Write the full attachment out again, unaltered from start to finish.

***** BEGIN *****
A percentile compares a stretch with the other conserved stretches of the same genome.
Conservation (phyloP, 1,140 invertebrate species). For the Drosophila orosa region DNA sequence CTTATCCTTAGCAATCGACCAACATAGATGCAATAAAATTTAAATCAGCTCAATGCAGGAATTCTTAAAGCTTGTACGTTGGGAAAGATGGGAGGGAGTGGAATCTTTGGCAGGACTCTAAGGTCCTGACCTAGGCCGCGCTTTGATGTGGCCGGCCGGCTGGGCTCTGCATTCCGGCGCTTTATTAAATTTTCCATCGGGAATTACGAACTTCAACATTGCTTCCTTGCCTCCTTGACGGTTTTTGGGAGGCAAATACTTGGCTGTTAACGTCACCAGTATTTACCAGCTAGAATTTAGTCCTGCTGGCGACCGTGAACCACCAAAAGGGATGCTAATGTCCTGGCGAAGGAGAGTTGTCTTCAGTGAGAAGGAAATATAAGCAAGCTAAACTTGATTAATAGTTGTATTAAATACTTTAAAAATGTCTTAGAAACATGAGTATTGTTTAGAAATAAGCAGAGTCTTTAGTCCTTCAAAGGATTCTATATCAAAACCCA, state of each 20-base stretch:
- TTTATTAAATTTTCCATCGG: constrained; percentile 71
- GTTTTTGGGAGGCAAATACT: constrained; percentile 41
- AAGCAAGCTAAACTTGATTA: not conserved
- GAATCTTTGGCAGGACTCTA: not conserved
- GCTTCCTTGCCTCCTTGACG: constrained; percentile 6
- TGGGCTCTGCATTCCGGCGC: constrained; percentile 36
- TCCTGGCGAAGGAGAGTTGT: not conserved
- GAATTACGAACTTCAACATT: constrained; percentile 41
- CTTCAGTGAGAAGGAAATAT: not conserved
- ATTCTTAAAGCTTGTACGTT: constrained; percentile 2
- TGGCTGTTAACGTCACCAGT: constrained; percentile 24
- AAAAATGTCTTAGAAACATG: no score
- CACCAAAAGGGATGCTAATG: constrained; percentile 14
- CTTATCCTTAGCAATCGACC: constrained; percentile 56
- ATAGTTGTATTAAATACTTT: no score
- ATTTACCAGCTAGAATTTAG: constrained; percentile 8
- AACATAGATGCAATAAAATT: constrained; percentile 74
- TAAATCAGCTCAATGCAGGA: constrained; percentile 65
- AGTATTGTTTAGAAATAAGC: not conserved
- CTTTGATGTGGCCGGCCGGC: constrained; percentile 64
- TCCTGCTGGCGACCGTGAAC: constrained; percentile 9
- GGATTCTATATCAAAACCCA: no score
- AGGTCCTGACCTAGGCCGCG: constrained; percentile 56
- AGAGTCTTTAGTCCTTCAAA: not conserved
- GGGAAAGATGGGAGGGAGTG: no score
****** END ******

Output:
A percentile compares a stretch with the other conserved stretches of the same genome.
Conservation (phyloP, 1,140 invertebrate species). For the Drosophila orosa region DNA sequence CTTATCCTTAGCAATCGACCAACATAGATGCAATAAAATTTAAATCAGCTCAATGCAGGAATTCTTAAAGCTTGTACGTTGGGAAAGATGGGAGGGAGTGGAATCTTTGGCAGGACTCTAAGGTCCTGACCTAGGCCGCGCTTTGATGTGGCCGGCCGGCTGGGCTCTGCATTCCGGCGCTTTATTAAATTTTCCATCGGGAATTACGAACTTCAACATTGCTTCCTTGCCTCCTTGACGGTTTTTGGGAGGCAAATACTTGGCTGTTAACGTCACCAGTATTTACCAGCTAGAATTTAGTCCTGCTGGCGACCGTGAACCACCAAAAGGGATGCTAATGTCCTGGCGAAGGAGAGTTGTCTTCAGTGAGAAGGAAATATAAGCAAGCTAAACTTGATTAATAGTTGTATTAAATACTTTAAAAATGTCTTAGAAACATGAGTATTGTTTAGAAATAAGCAGAGTCTTTAGTCCTTCAAAGGATTCTATATCAAAACCCA, state of each 20-base stretch:
- TTTATTAAATTTTCCATCGG: constrained; percentile 71
- GTTTTTGGGAGGCAAATACT: constrained; percentile 41
- AAGCAAGCTAAACTTGATTA: not conserved
- GAATCTTTGGCAGGACTCTA: not conserved
- GCTTCCTTGCCTCCTTGACG: constrained; percentile 6
- TGGGCTCTGCATTCCGGCGC: constrained; percentile 36
- TCCTGGCGAAGGAGAGTTGT: not conserved
- GAATTACGAACTTCAACATT: constrained; percentile 41
- CTTCAGTGAGAAGGAAATAT: not conserved
- ATTCTTAAAGCTTGTACGTT: constrained; percentile 2
- TGGCTGTTAACGTCACCAGT: constrained; percentile 24
- AAAAATGTCTTAGAAACATG: no score
- CACCAAAAGGGATGCTAATG: constrained; percentile 14
- CTTATCCTTAGCAATCGACC: constrained; percentile 56
- ATAGTTGTATTAAATACTTT: no score
- ATTTACCAGCTAGAATTTAG: constrained; percentile 8
- AACATAGATGCAATAAAATT: constrained; percentile 74
- TAAATCAGCTCAATGCAGGA: constrained; percentile 65
- AGTATTGTTTAGAAATAAGC: not conserved
- CTTTGATGTGGCCGGCCGGC: constrained; percentile 64
- TCCTGCTGGCGACCGTGAAC: constrained; percentile 9
- GGATTCTATATCAAAACCCA: no score
- AGGTCCTGACCTAGGCCGCG: constrained; percentile 56
- AGAGTCTTTAGTCCTTCAAA: not conserved
- GGGAAAGATGGGAGGGAGTG: no score